StoryCorps Buffalo: Julia, Patrick & the taxi driver

Sep 11, 2017

Across the country, everyone has a different memory of the September 11th attacks. But for counter-terrorism and human rights lawyer Julia Hall, one of the most poignant experiences of the day was that of another human being. Julia told her 9/11 story to her husband Patrick Mahoney during a visit to the StoryCorps mobile tour booth in Buffalo last September.


Julia Hall and Patrick Mahoney recorded their story at the StoryCorps Buffalo mobile tour stop on September 25, 2016.

Originally aired on September 11, 2017 on WBFO.

Read the transcript below:

Julia Hall (JH) and Patrick Mahoney (PM)

JH: I was in the air over Manhattan, I don’t know, maybe fifteen minutes from Manhattan when the first plane hit the first tower. And because Jet Blue has those little TV things on the back of the seats, we watched the full course of events for that day. Because then, you know, airspace was shut down and we were in the air for a while. We watched it all in real time in the air. And then when I got back home I got in a taxi, don’t you remember, and because I understood Arabic, the taxi driver was speaking Palestinian Arabic and he said, he was on the phone, remember?

And he said to his wife, “Go to the school, get the kids out of school, bring them home right now. You remember what happened the last time.” And then he was very emotional.

And I said to him in English, I said, “I’m so sorry.” He said, “The last time this happened was the first World Trade Center bombing and it was horrible for us, it was horrible for Arabs.” And then I started to cry, and he started to cry.

PM: So I was at work, and you’ve always traveled – ever since we’ve been together – to Europe. And this was just another trip. And you left that morning and I was at work and I happened to walk into the lounge, and as I walked in the World Trade Center was on fire and I thought it was a movie. And so I walked over towards it, I thought it was one of these action movies. And I sat down and I realized it wasn’t a movie. I was a bit confused and then suddenly the second tower was hit.

At that point, some other people came in and people were talking. And then all of the sudden I remembered that you were on your way to New York City. And I remember I couldn’t breathe and I wasn’t sure what to do, but I remember I couldn’t talk to anybody because I was so afraid. I was afraid if I talked about it, somehow it would make it more real.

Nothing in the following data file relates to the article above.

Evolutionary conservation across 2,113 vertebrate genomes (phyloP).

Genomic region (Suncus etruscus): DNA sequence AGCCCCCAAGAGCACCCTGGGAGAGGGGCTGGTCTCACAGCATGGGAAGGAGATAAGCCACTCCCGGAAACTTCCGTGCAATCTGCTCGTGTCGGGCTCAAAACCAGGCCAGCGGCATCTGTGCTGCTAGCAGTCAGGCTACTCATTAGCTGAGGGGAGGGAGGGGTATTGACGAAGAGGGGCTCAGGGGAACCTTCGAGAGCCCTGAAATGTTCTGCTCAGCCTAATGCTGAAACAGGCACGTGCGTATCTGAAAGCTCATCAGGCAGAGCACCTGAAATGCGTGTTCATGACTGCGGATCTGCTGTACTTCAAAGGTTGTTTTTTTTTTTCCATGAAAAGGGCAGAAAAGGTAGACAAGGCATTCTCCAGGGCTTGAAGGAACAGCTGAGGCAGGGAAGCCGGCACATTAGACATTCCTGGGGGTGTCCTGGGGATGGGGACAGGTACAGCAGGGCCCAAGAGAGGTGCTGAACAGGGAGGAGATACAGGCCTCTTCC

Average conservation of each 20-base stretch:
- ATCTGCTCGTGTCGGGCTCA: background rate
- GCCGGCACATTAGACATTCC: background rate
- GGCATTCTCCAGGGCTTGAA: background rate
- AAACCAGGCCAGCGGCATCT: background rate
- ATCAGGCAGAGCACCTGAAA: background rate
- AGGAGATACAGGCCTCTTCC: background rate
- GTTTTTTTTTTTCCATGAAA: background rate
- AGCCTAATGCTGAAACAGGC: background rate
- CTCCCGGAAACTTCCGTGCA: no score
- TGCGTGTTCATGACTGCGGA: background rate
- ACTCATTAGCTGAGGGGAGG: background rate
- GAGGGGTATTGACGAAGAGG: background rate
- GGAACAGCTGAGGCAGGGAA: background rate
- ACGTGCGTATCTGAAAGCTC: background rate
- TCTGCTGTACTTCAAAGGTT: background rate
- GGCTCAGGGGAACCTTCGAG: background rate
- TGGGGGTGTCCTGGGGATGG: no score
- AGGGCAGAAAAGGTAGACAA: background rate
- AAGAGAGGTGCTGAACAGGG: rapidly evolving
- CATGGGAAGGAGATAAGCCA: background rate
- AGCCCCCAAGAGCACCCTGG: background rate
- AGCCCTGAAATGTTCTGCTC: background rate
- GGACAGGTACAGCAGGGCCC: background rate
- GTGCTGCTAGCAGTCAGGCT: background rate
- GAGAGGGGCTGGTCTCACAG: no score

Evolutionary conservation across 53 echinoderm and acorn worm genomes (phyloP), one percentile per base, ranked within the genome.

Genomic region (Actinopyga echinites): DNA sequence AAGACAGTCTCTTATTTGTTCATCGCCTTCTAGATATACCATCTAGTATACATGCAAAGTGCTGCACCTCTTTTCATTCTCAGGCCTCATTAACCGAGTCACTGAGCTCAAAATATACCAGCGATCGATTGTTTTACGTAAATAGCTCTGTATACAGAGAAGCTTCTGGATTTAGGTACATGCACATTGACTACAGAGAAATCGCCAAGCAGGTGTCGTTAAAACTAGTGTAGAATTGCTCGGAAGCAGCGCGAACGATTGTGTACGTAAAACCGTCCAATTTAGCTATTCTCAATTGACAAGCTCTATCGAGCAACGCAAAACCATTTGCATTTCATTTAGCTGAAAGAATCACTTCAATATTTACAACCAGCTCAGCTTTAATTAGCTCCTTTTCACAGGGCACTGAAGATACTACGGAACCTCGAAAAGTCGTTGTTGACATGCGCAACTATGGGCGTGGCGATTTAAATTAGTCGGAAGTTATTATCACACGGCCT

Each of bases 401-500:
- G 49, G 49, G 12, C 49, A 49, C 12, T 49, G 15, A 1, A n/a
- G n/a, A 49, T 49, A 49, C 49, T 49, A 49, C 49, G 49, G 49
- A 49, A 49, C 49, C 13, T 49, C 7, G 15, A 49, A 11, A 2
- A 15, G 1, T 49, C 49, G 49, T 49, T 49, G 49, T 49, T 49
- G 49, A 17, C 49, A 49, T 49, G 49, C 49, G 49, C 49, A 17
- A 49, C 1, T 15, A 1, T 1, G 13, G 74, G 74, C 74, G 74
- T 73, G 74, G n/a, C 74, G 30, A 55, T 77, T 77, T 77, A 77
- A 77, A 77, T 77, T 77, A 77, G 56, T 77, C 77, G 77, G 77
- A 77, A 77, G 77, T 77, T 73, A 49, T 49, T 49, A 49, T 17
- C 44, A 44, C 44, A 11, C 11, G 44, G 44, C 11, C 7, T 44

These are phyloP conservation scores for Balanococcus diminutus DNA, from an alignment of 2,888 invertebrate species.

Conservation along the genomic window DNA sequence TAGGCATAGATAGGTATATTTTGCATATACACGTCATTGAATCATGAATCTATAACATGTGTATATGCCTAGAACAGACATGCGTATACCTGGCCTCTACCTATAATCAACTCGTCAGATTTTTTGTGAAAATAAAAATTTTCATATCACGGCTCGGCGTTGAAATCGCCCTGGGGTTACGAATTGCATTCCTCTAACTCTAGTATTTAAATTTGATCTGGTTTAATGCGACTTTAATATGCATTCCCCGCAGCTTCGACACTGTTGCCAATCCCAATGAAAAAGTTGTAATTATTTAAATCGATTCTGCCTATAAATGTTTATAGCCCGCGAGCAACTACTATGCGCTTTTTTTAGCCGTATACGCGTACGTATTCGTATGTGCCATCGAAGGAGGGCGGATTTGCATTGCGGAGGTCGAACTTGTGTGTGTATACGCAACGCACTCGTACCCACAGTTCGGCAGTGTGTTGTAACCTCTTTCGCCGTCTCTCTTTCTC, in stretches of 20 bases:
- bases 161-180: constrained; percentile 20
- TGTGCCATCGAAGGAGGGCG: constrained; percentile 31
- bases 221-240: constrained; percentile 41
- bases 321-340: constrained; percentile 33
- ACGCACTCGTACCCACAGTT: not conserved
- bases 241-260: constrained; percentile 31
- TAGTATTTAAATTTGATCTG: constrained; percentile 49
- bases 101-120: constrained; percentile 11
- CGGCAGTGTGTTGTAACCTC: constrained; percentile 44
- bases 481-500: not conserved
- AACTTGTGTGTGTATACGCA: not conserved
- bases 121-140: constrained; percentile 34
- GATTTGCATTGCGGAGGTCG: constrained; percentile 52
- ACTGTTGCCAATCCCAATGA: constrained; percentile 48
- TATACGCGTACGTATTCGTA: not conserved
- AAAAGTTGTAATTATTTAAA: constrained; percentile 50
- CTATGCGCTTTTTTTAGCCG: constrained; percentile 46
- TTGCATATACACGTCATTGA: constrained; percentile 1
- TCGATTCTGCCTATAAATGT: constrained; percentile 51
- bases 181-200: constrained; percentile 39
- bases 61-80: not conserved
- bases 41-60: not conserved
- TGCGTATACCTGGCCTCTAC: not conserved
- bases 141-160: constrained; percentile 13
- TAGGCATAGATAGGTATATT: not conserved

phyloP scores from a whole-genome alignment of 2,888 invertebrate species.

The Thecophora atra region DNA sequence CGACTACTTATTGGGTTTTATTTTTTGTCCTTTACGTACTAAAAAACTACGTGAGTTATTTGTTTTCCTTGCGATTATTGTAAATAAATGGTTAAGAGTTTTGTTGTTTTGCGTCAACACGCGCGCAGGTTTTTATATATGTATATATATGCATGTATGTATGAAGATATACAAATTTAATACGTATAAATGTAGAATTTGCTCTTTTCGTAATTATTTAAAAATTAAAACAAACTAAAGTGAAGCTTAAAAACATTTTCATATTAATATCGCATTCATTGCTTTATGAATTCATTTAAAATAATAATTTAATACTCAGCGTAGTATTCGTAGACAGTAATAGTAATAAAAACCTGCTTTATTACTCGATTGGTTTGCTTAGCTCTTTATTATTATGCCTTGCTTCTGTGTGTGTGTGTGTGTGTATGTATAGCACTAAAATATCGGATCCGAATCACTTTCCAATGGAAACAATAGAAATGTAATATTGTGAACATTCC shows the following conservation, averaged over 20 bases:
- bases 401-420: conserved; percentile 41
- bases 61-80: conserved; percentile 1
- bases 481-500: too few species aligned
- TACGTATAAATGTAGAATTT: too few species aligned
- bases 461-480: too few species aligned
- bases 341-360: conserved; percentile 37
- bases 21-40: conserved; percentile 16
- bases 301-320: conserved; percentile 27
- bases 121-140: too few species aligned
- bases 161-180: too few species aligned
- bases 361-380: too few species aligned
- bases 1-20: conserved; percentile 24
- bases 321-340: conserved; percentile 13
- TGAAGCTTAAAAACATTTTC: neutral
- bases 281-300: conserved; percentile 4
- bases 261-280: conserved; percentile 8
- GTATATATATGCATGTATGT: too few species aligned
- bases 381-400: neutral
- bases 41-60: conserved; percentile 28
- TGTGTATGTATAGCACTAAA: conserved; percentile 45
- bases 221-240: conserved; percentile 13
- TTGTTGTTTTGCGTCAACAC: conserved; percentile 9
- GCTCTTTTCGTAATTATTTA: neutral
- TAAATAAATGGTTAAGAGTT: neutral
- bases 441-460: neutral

And then it was, I don’t remember how long, but there was an overhead page in the hospital. It was my boss contacting me to tell me that you had called and that you were alright.

JH: I was downstairs in the hospital. I asked the taxi driver to bring me to the hospital.

I’ve only seen you cry twice in so many years. The first time was when your brother died, and the second time was that day when you walked into that room and you got down on your hands and knees – I was so worried about you.

PM: The interesting thing about this is you’re a human rights lawyer and, ever since then, your whole career has been based on the aftermath of 9/11 in terms of terrorism and the world’s counter-terrorism measures.

JH: It’s defining in so many ways for so many people, and mostly what people say is, ‘I remember where I was that day.’ But I really feel like that day lives in our house every single day in a way that’s different from people who are still mourning lost relatives and loved ones.

Like every single day, I go to work, and I am still seeing the effects of 9/11 all over the world, and there are these waves. And so, I feel like our marriage and our family are very defined by 9/11 in a way that I really want to end. I really want it…I can’t actually see a point in time, given what I do, what you support me in what I do, when it’s going to end and I can’t stand that actually.

Some of the stuff that I’m writing about right now is about how Muslims – our Muslim brothers and sisters – and foreigners are profiled and attacked and made responsible for things that they’re not responsible for. And that taxi driver was such a signpost for what was to come.

And whenever I think of 9/11, I think of my mother and you, Pat, being so worried. But I also think of how an entire religion got stereotyped that day and still hasn’t been able to dig itself out. And we haven’t been very helpful with helping to dig itself out. So that taxi cab driver is like a symbol, in many ways, of all that has gone wrong in terms of the response to 9/11.

I did not cry in the hospital when Pat came in. He did. I only cried with one person that day. I cried with a Palestinian taxi driver because it seemed like he knew what was coming and somehow I plugged into that, and I thought, ‘this is going to be bad for all of us.’

So, yeah, I think of that taxi driver a lot, actually.